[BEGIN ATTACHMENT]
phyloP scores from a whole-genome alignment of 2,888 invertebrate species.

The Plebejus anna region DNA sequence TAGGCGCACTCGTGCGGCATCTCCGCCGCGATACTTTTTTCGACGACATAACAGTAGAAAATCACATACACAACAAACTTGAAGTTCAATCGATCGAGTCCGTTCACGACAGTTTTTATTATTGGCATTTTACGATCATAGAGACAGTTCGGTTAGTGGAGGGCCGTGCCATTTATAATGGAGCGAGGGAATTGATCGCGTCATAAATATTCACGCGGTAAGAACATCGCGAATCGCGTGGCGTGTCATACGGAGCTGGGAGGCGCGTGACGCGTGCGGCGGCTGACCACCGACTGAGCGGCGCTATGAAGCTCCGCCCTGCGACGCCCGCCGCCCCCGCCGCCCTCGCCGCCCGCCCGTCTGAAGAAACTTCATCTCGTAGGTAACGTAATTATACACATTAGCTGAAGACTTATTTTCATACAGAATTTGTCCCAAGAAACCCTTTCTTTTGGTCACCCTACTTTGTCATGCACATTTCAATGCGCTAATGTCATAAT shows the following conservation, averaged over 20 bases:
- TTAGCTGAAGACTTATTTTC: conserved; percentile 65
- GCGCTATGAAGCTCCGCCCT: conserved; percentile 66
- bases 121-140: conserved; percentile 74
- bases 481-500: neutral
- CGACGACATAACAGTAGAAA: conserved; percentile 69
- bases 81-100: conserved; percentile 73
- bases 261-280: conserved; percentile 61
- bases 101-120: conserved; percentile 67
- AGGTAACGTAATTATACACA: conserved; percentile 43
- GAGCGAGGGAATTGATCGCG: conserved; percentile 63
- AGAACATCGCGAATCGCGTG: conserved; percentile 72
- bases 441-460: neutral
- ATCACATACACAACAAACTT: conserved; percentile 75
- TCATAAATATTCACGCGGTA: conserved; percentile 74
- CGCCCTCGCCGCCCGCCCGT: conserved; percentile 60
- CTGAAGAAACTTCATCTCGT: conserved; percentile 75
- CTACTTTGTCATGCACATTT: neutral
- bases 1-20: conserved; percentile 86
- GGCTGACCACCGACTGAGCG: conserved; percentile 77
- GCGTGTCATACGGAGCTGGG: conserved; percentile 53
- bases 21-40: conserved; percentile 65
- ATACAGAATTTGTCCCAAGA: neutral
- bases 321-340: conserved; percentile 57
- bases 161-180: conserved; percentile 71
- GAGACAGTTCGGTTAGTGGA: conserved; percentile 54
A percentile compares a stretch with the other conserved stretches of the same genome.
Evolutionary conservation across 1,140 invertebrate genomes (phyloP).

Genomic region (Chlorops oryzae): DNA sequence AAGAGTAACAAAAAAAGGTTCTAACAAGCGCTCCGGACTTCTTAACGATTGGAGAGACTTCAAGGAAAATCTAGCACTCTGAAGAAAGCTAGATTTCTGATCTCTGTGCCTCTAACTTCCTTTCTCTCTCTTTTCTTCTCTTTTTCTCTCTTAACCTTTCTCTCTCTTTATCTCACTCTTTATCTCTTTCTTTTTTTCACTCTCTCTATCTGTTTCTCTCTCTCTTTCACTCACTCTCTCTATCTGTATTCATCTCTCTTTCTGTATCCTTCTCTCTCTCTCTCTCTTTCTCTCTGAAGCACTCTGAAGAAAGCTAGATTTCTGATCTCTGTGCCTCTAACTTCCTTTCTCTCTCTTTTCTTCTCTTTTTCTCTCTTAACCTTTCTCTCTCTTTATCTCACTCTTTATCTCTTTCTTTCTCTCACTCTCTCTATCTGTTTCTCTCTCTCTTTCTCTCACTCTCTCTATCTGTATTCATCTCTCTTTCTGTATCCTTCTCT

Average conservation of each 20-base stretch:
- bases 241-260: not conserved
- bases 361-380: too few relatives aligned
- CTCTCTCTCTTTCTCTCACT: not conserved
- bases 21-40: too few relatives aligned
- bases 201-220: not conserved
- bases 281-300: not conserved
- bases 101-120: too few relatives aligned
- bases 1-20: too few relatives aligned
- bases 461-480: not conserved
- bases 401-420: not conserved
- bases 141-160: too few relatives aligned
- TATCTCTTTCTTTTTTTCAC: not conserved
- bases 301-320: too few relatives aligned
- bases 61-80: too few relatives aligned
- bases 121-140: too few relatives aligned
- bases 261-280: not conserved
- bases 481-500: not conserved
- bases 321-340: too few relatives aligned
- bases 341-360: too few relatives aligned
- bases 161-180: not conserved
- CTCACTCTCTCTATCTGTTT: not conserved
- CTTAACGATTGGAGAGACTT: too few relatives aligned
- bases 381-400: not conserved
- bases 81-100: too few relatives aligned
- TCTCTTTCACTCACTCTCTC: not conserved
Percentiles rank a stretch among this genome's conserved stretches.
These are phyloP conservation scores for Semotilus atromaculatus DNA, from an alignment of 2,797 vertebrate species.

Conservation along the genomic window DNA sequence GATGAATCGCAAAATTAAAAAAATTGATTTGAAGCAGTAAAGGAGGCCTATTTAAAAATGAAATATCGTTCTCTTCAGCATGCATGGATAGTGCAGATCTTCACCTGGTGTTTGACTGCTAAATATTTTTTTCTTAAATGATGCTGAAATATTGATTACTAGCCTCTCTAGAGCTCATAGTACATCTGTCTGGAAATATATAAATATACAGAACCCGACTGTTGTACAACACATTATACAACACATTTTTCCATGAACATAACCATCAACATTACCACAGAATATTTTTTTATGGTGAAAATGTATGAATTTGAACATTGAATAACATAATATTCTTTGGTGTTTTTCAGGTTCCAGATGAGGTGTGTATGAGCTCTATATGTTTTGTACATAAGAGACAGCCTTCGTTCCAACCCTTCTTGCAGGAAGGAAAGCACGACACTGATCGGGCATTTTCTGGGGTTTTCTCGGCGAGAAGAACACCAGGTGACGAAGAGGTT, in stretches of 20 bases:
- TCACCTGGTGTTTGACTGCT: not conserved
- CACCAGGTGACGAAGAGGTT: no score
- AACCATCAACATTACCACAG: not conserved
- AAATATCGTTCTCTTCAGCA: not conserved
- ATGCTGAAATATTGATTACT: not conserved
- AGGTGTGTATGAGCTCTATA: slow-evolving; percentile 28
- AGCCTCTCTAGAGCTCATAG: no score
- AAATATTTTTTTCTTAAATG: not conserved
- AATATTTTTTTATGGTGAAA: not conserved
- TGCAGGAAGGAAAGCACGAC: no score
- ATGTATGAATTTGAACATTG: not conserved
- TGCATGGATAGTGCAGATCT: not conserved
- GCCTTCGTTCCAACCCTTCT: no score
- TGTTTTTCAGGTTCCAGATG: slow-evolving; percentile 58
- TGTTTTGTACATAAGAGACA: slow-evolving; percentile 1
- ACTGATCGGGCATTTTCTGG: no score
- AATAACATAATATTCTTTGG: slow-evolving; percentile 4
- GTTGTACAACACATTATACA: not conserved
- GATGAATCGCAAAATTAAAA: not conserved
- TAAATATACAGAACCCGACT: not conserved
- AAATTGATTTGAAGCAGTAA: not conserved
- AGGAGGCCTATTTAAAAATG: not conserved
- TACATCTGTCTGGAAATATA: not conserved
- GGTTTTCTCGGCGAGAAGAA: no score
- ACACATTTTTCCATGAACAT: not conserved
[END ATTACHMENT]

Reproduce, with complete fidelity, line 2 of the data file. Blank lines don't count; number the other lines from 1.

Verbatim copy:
The Plebejus anna region DNA sequence TAGGCGCACTCGTGCGGCATCTCCGCCGCGATACTTTTTTCGACGACATAACAGTAGAAAATCACATACACAACAAACTTGAAGTTCAATCGATCGAGTCCGTTCACGACAGTTTTTATTATTGGCATTTTACGATCATAGAGACAGTTCGGTTAGTGGAGGGCCGTGCCATTTATAATGGAGCGAGGGAATTGATCGCGTCATAAATATTCACGCGGTAAGAACATCGCGAATCGCGTGGCGTGTCATACGGAGCTGGGAGGCGCGTGACGCGTGCGGCGGCTGACCACCGACTGAGCGGCGCTATGAAGCTCCGCCCTGCGACGCCCGCCGCCCCCGCCGCCCTCGCCGCCCGCCCGTCTGAAGAAACTTCATCTCGTAGGTAACGTAATTATACACATTAGCTGAAGACTTATTTTCATACAGAATTTGTCCCAAGAAACCCTTTCTTTTGGTCACCCTACTTTGTCATGCACATTTCAATGCGCTAATGTCATAAT shows the following conservation, averaged over 20 bases: